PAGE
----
The Man Who Drew Neurons

Ramon y Cajal’s "Advice for a Young Investigator"

Posted Oct 20, 2018

Cajal/Wikimedia commons
Source: Cajal/Wikimedia commons

You have probably seen the artful drawings of neurons done a century ago by Ramon y Cajal. I saw the originals exhibited at the University of California-Berkeley, and I learned that the sketches were done for real research rather than “art.” More important, they were done by the man who discovered the synapse. When I heard that Ramon y Cajal also wrote a book of career advice, I was eager to read it!

Cajal / Wikimedia Commons
Source: Cajal / Wikimedia Commons

Advice for a Young Investigator gives us a glimpse into the culture of academic research a century ago. It’s interesting because the author made such huge contributions to our knowledge of the brain. He discovered that neurons transmit electricity in only one direction. He wrote a textbook on the nervous system, based on his own extensive lab work and sketches, that was used to train doctors for generations. I wanted career advice from this person.

Anything written a century ago is of course rooted in old values and beliefs. If you look for political incorrectness, you will find it (for example, his advice on finding a wife who supports your research). But most of his advice is curiously similar to what you would hear today: work hard, persist through failure, and trust your own judgment.

So why does the same advice need to be repeated every generation?

Because it conflicts with our natural impulses.

Natural selection built a brain that makes careful decisions about where to invest its energy. It doesn't like to waste effort on failed endeavors. A lion would starve to death if it kept running after gazelles that got away. This makes it hard to persist when we run into setbacks.

The brain we've inherited seeks safety in numbers. A gazelle that wandered off would soon be eaten alive. Thus our brain alarms us with a bad feeling when we're isolated. This makes it hard to trust your judgment when the rest of the herd walks away.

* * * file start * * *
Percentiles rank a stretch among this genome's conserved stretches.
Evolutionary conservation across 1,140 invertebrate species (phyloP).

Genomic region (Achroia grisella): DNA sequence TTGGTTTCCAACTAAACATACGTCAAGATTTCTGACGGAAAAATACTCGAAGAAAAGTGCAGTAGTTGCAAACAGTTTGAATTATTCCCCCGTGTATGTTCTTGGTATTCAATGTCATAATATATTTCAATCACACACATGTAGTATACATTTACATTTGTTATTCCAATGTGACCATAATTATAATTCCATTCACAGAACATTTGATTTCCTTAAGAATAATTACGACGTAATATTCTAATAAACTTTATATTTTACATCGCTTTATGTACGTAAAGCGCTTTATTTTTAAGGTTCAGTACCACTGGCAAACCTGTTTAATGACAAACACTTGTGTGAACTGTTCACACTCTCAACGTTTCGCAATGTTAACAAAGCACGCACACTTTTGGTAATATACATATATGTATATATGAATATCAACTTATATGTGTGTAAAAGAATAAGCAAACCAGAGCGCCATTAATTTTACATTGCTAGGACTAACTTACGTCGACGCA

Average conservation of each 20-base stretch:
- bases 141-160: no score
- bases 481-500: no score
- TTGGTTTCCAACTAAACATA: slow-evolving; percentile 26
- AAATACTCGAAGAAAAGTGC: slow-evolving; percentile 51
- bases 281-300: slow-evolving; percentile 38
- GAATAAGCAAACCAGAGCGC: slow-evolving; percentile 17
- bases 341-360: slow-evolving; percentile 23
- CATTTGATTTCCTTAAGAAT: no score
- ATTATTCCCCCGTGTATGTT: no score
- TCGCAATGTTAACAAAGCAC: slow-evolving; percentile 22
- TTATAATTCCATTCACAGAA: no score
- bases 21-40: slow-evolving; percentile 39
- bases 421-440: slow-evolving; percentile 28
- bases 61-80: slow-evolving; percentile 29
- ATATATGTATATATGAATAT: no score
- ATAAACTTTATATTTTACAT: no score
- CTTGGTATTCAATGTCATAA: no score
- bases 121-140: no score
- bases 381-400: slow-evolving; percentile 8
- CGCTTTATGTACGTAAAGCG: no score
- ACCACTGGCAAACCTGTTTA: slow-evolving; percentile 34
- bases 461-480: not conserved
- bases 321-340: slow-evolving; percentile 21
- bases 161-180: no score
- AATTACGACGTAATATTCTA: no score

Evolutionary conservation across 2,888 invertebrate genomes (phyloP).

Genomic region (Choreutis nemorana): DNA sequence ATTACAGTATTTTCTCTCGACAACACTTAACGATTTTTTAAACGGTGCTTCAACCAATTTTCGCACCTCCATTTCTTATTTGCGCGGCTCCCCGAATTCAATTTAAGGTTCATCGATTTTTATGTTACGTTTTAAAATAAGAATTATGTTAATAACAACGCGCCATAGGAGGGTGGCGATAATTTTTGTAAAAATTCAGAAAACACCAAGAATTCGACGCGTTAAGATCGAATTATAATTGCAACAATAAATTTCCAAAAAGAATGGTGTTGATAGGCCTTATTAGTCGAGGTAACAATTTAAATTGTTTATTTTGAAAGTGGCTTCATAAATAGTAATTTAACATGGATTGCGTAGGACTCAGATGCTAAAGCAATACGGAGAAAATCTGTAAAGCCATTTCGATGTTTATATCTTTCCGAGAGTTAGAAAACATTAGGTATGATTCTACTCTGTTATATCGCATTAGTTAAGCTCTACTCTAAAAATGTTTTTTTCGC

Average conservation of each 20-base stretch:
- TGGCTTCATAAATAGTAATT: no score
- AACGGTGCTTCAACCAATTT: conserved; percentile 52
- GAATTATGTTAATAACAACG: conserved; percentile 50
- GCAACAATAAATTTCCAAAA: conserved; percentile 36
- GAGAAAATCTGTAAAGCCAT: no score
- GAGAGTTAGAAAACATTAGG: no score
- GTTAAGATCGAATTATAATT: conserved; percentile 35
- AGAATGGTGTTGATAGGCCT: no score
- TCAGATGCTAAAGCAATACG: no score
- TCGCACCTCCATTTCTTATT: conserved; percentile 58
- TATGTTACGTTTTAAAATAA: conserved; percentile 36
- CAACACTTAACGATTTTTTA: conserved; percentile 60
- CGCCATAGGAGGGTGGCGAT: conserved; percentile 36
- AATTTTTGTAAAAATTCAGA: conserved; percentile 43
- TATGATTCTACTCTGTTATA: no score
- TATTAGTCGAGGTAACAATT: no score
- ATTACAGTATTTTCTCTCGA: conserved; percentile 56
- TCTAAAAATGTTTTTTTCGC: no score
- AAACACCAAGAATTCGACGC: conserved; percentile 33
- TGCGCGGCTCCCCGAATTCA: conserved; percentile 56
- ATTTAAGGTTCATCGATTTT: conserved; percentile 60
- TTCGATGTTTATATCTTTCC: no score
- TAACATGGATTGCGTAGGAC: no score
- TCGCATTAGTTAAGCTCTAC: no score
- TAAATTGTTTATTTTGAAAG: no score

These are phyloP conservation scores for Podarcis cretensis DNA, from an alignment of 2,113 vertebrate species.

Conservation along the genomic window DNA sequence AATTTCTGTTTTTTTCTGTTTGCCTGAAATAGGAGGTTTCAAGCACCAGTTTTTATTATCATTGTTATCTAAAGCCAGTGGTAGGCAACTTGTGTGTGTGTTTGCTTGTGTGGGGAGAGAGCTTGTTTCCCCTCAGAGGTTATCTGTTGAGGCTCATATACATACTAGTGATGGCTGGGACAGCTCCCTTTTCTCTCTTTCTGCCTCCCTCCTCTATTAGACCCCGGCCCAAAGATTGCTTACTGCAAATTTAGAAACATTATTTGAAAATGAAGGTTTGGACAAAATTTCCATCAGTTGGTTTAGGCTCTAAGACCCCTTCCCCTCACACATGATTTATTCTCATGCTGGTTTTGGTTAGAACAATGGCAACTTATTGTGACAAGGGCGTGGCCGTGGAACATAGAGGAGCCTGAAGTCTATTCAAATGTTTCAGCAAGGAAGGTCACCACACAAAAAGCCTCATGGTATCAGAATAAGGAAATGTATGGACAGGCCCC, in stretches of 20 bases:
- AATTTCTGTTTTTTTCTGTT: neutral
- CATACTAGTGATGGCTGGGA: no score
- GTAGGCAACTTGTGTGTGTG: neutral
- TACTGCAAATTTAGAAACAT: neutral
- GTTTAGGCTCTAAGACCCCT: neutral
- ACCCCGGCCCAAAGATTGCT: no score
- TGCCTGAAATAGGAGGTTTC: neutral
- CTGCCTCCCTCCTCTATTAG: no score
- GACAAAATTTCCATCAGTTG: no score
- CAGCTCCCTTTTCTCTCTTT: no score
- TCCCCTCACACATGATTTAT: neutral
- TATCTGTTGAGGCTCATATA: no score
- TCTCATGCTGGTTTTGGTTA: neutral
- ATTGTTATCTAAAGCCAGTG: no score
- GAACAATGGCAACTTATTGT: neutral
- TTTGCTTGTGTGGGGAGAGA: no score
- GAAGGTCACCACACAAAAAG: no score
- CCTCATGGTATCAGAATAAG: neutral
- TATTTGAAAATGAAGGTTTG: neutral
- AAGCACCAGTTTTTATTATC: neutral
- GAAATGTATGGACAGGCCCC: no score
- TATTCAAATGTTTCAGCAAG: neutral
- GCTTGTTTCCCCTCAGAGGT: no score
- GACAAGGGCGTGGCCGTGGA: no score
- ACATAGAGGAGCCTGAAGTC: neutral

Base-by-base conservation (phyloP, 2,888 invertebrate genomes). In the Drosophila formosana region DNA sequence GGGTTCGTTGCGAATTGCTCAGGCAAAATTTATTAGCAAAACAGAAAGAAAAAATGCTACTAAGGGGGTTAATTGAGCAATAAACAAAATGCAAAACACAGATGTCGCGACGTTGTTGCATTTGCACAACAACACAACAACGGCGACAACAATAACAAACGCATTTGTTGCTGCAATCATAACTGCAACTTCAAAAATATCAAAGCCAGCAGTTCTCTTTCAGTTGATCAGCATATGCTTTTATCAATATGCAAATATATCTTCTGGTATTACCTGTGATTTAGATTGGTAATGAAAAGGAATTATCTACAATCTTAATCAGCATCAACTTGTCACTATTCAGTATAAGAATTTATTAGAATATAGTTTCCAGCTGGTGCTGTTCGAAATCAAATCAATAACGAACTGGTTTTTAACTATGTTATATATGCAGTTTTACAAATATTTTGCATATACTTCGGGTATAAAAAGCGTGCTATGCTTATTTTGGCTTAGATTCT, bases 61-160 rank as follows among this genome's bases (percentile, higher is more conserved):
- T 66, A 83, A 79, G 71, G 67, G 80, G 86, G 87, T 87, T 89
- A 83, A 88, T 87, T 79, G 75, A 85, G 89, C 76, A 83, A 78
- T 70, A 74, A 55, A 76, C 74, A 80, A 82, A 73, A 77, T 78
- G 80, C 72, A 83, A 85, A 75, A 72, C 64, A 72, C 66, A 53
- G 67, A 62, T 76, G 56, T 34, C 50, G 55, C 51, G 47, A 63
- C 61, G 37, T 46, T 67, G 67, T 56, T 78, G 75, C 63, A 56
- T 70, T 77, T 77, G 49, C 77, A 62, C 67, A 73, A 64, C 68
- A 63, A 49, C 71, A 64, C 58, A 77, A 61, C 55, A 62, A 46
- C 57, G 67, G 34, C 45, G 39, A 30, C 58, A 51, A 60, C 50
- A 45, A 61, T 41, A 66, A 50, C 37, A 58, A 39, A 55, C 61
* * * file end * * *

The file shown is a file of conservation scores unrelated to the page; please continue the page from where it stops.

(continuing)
Cajal/ Wikimedia Commons
Source: Cajal/ Wikimedia Commons

Our brain is designed to weigh risk and reward, but it defines them with neural pathways built from the risks and rewards of your past. New information has trouble getting in unless we invest our full attention. This leaves us with less energy for other things, so we often just stick to our old risk/ reward pathways.

Bad Advice

In the movies, science breakthroughs always seem to come from accidents or late-night beers.

In school, we are told that accomplishment come from privilege and genes.

These lenses do not motivate a person to invest the effort necessary to make a breakthrough. So why would anyone immerse themselves in their own research project the way Ramon y Cajal suggests?

Research stimulates our happy brain chemicals in new ways

Dopamine is released when you see yourself approach a reward. Our brain quickly habituates to old rewards, and it takes something new to stimulate it. Your passion project thrills you with dopamine...until you hit a snag. Visible progress toward rewards is needed to stimulates dopamine. We can't always make visible progress, but we can generate positive expectations internally. Of course your expectations may be wrong. You encounter huge obstacles sometimes, and your cortisol is triggered. As you struggle to rekindle positive expectations, Ramon y Cajal’s book can help.

Loretta Breuning
Source: Loretta Breuning

Oxytocin is released when a mammal finds social support. But following the herd restricts your options, so we all struggle to trade off the dopamine of greener pasture with the oxytocin of social support. Oxytocin is quickly metabolized so our brain is constantly looking for safety in numbers. When your passion project is critiqued or ignored, you may feel like a gazelle exposed to predators.  Re-reading Ramon y Cajal’s book can help you stimulate oxytocin because you feel him on the path with you.